For Week Nine, “Exploring Race and Culture in America with Wynton Marsalis and Jazz at Lincoln Center,” the CLSC Young Readers are taking a look back in time to the Harlem Renaissance with poet Langston Hughes.
At 12:30 p.m. Wednesday, August 21 at the Poetry Makerspace, CLSC Young Readers will gather for a program on the prolific poet to learn about a time in history that changed American culture forever. Week Nine spotlights two works: Finding Langston, by Lesa Cline-Ransome, and Poetry for Young People: Langston Hughes, edited by David Roessel and Arnold Rampersad.
Finding Langston follows a boy of the same name soon after the passing of his mother. Langston and his father move from rural Alabama to the Bronzeville neighborhood of Chicago, where Langston is teased for his “country accent.” But after visiting his local library, Langston stumbles across the works of a man by a similar name: Langston Hughes.
He begins to read Langston’s books in short segments, hiding them away from kids at school and even his father, using the words to keep his mother’s memory alive within him.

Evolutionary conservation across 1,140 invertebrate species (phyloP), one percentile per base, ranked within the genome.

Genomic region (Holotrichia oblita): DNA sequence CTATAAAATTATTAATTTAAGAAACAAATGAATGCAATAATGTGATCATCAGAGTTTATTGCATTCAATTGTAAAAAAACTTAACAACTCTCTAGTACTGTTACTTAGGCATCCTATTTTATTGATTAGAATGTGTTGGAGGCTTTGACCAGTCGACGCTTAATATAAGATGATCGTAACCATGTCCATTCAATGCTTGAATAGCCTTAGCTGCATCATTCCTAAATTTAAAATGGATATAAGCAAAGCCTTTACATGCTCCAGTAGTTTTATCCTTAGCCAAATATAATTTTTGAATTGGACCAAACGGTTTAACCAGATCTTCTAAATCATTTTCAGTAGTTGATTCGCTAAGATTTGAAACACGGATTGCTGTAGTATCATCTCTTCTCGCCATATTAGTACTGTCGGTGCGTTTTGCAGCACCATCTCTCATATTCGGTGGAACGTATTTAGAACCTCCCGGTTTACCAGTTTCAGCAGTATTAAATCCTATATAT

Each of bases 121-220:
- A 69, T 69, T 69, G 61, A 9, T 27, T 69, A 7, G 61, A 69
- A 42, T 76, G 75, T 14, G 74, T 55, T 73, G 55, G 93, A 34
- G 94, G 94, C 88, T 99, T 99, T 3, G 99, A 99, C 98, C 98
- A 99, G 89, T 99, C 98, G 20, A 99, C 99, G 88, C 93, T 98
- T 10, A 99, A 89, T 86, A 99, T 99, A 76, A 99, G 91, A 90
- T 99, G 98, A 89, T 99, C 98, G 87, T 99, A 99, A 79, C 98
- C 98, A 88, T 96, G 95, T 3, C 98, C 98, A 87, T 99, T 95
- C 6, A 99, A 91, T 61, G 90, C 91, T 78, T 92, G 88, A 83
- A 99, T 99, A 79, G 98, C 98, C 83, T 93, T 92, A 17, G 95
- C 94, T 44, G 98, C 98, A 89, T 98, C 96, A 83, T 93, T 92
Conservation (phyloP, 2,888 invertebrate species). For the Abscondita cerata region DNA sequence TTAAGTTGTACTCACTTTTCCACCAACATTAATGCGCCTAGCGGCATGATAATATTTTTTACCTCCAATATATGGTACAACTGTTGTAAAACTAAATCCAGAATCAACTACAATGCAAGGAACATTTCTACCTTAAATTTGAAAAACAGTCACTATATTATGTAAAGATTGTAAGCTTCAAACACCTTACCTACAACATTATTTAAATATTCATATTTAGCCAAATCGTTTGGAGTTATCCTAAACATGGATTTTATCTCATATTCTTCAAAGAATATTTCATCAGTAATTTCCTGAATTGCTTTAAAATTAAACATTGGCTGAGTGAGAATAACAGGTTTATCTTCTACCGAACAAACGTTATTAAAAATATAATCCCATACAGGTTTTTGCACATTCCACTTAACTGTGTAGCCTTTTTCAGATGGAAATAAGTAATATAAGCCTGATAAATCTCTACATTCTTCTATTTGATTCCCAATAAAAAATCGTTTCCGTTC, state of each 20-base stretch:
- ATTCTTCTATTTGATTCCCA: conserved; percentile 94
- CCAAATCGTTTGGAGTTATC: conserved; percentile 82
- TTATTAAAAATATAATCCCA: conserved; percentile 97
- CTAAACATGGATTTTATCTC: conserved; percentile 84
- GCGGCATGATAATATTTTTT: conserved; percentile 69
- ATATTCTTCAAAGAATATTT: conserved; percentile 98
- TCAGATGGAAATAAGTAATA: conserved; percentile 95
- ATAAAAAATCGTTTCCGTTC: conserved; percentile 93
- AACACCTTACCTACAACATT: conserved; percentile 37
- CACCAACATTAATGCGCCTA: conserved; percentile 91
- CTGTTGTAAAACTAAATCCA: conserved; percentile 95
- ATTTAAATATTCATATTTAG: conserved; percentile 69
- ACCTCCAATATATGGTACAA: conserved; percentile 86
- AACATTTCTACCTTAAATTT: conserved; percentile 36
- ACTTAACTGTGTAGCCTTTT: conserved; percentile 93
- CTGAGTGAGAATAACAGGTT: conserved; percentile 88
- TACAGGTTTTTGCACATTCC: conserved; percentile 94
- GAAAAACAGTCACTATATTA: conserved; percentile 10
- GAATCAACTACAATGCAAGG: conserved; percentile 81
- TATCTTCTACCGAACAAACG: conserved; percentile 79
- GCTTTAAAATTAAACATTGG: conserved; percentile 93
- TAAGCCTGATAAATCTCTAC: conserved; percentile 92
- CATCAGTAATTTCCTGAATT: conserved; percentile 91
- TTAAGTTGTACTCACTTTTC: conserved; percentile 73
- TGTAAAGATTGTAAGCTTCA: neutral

“The library and Langston Hughes ’bout the only thing that kept me going without my mama,” Langston says in the book, indicative of the power of literature against the power of grief.
Including the selection of Poetry for Young People adds to the strength of the week’s theme, according to Karen Schiavone, manager of community education.
Schiavone said she felt that both texts were necessary to engage young readers in a number of ways. Using a book like Finding Langston, she said, could foster a deeper connection with the poet by using a narrative of intergenerational interest in the works. She also said the use of Hughes’ poetry would help to engage the readers in a different type of narrative.
“I found Finding Langston first,” Schiavone said. “It just seemed like a really sweet story, and with the links in Hughes’ background, it seemed like it would be a great fit for our week on race, culture and jazz.”